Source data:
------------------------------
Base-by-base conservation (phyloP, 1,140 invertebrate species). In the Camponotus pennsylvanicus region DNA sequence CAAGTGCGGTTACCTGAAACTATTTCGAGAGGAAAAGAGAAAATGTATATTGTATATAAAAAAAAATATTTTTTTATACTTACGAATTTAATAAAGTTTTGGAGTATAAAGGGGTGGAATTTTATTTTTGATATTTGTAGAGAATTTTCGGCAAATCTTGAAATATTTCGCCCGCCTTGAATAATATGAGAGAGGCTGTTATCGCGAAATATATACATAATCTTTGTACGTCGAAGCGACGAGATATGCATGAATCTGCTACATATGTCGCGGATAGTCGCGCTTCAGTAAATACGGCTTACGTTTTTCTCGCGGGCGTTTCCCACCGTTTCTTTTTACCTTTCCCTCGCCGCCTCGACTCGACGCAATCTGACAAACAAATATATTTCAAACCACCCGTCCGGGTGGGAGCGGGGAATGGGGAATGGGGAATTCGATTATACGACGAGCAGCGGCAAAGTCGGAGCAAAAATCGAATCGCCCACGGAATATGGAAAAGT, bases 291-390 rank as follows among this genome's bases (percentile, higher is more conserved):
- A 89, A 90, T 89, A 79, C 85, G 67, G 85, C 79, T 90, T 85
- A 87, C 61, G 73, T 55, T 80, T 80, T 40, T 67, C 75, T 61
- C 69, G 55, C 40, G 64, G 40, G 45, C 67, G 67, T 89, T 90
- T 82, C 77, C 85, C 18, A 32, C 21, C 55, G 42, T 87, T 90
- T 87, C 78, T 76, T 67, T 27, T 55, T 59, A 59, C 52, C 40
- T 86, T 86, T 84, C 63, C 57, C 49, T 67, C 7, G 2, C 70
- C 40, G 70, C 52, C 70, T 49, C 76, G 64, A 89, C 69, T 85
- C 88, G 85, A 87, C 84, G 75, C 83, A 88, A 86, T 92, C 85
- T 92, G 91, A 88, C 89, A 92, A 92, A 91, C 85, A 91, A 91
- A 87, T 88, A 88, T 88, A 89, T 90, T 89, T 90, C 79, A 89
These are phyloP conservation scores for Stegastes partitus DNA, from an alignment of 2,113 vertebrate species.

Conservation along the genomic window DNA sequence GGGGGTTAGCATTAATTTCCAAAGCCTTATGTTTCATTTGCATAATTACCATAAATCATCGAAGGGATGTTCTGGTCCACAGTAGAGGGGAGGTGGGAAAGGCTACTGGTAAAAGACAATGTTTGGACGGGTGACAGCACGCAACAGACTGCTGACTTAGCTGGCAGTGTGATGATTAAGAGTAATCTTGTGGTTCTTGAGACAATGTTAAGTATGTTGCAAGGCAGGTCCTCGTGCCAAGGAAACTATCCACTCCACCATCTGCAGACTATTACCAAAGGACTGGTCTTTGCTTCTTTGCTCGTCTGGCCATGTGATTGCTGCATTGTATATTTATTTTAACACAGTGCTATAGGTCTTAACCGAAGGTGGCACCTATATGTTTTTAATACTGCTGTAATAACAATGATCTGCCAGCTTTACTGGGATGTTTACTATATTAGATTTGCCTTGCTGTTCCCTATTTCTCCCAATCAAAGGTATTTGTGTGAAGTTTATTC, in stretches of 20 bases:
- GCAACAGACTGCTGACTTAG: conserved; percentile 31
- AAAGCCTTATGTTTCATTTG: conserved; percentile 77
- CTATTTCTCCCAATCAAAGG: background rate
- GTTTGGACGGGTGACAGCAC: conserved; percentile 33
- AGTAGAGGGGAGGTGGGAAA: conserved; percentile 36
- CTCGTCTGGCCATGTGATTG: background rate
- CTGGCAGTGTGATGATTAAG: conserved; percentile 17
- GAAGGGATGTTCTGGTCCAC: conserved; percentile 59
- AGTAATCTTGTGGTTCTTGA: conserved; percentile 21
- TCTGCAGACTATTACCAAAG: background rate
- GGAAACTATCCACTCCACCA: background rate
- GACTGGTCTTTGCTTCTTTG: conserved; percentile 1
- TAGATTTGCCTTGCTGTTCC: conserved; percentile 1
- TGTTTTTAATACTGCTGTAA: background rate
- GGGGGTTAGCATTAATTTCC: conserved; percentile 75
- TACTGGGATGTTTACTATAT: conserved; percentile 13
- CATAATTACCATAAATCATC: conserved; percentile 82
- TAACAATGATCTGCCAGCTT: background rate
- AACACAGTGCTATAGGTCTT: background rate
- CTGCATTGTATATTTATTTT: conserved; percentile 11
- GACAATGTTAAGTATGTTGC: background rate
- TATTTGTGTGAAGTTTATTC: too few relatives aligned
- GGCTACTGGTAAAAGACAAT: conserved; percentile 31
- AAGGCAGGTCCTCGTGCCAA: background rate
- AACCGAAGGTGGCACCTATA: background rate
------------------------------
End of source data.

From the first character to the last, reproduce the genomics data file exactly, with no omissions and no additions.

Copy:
Base-by-base conservation (phyloP, 1,140 invertebrate species). In the Camponotus pennsylvanicus region DNA sequence CAAGTGCGGTTACCTGAAACTATTTCGAGAGGAAAAGAGAAAATGTATATTGTATATAAAAAAAAATATTTTTTTATACTTACGAATTTAATAAAGTTTTGGAGTATAAAGGGGTGGAATTTTATTTTTGATATTTGTAGAGAATTTTCGGCAAATCTTGAAATATTTCGCCCGCCTTGAATAATATGAGAGAGGCTGTTATCGCGAAATATATACATAATCTTTGTACGTCGAAGCGACGAGATATGCATGAATCTGCTACATATGTCGCGGATAGTCGCGCTTCAGTAAATACGGCTTACGTTTTTCTCGCGGGCGTTTCCCACCGTTTCTTTTTACCTTTCCCTCGCCGCCTCGACTCGACGCAATCTGACAAACAAATATATTTCAAACCACCCGTCCGGGTGGGAGCGGGGAATGGGGAATGGGGAATTCGATTATACGACGAGCAGCGGCAAAGTCGGAGCAAAAATCGAATCGCCCACGGAATATGGAAAAGT, bases 291-390 rank as follows among this genome's bases (percentile, higher is more conserved):
- A 89, A 90, T 89, A 79, C 85, G 67, G 85, C 79, T 90, T 85
- A 87, C 61, G 73, T 55, T 80, T 80, T 40, T 67, C 75, T 61
- C 69, G 55, C 40, G 64, G 40, G 45, C 67, G 67, T 89, T 90
- T 82, C 77, C 85, C 18, A 32, C 21, C 55, G 42, T 87, T 90
- T 87, C 78, T 76, T 67, T 27, T 55, T 59, A 59, C 52, C 40
- T 86, T 86, T 84, C 63, C 57, C 49, T 67, C 7, G 2, C 70
- C 40, G 70, C 52, C 70, T 49, C 76, G 64, A 89, C 69, T 85
- C 88, G 85, A 87, C 84, G 75, C 83, A 88, A 86, T 92, C 85
- T 92, G 91, A 88, C 89, A 92, A 92, A 91, C 85, A 91, A 91
- A 87, T 88, A 88, T 88, A 89, T 90, T 89, T 90, C 79, A 89
These are phyloP conservation scores for Stegastes partitus DNA, from an alignment of 2,113 vertebrate species.

Conservation along the genomic window DNA sequence GGGGGTTAGCATTAATTTCCAAAGCCTTATGTTTCATTTGCATAATTACCATAAATCATCGAAGGGATGTTCTGGTCCACAGTAGAGGGGAGGTGGGAAAGGCTACTGGTAAAAGACAATGTTTGGACGGGTGACAGCACGCAACAGACTGCTGACTTAGCTGGCAGTGTGATGATTAAGAGTAATCTTGTGGTTCTTGAGACAATGTTAAGTATGTTGCAAGGCAGGTCCTCGTGCCAAGGAAACTATCCACTCCACCATCTGCAGACTATTACCAAAGGACTGGTCTTTGCTTCTTTGCTCGTCTGGCCATGTGATTGCTGCATTGTATATTTATTTTAACACAGTGCTATAGGTCTTAACCGAAGGTGGCACCTATATGTTTTTAATACTGCTGTAATAACAATGATCTGCCAGCTTTACTGGGATGTTTACTATATTAGATTTGCCTTGCTGTTCCCTATTTCTCCCAATCAAAGGTATTTGTGTGAAGTTTATTC, in stretches of 20 bases:
- GCAACAGACTGCTGACTTAG: conserved; percentile 31
- AAAGCCTTATGTTTCATTTG: conserved; percentile 77
- CTATTTCTCCCAATCAAAGG: background rate
- GTTTGGACGGGTGACAGCAC: conserved; percentile 33
- AGTAGAGGGGAGGTGGGAAA: conserved; percentile 36
- CTCGTCTGGCCATGTGATTG: background rate
- CTGGCAGTGTGATGATTAAG: conserved; percentile 17
- GAAGGGATGTTCTGGTCCAC: conserved; percentile 59
- AGTAATCTTGTGGTTCTTGA: conserved; percentile 21
- TCTGCAGACTATTACCAAAG: background rate
- GGAAACTATCCACTCCACCA: background rate
- GACTGGTCTTTGCTTCTTTG: conserved; percentile 1
- TAGATTTGCCTTGCTGTTCC: conserved; percentile 1
- TGTTTTTAATACTGCTGTAA: background rate
- GGGGGTTAGCATTAATTTCC: conserved; percentile 75
- TACTGGGATGTTTACTATAT: conserved; percentile 13
- CATAATTACCATAAATCATC: conserved; percentile 82
- TAACAATGATCTGCCAGCTT: background rate
- AACACAGTGCTATAGGTCTT: background rate
- CTGCATTGTATATTTATTTT: conserved; percentile 11
- GACAATGTTAAGTATGTTGC: background rate
- TATTTGTGTGAAGTTTATTC: too few relatives aligned
- GGCTACTGGTAAAAGACAAT: conserved; percentile 31
- AAGGCAGGTCCTCGTGCCAA: background rate
- AACCGAAGGTGGCACCTATA: background rate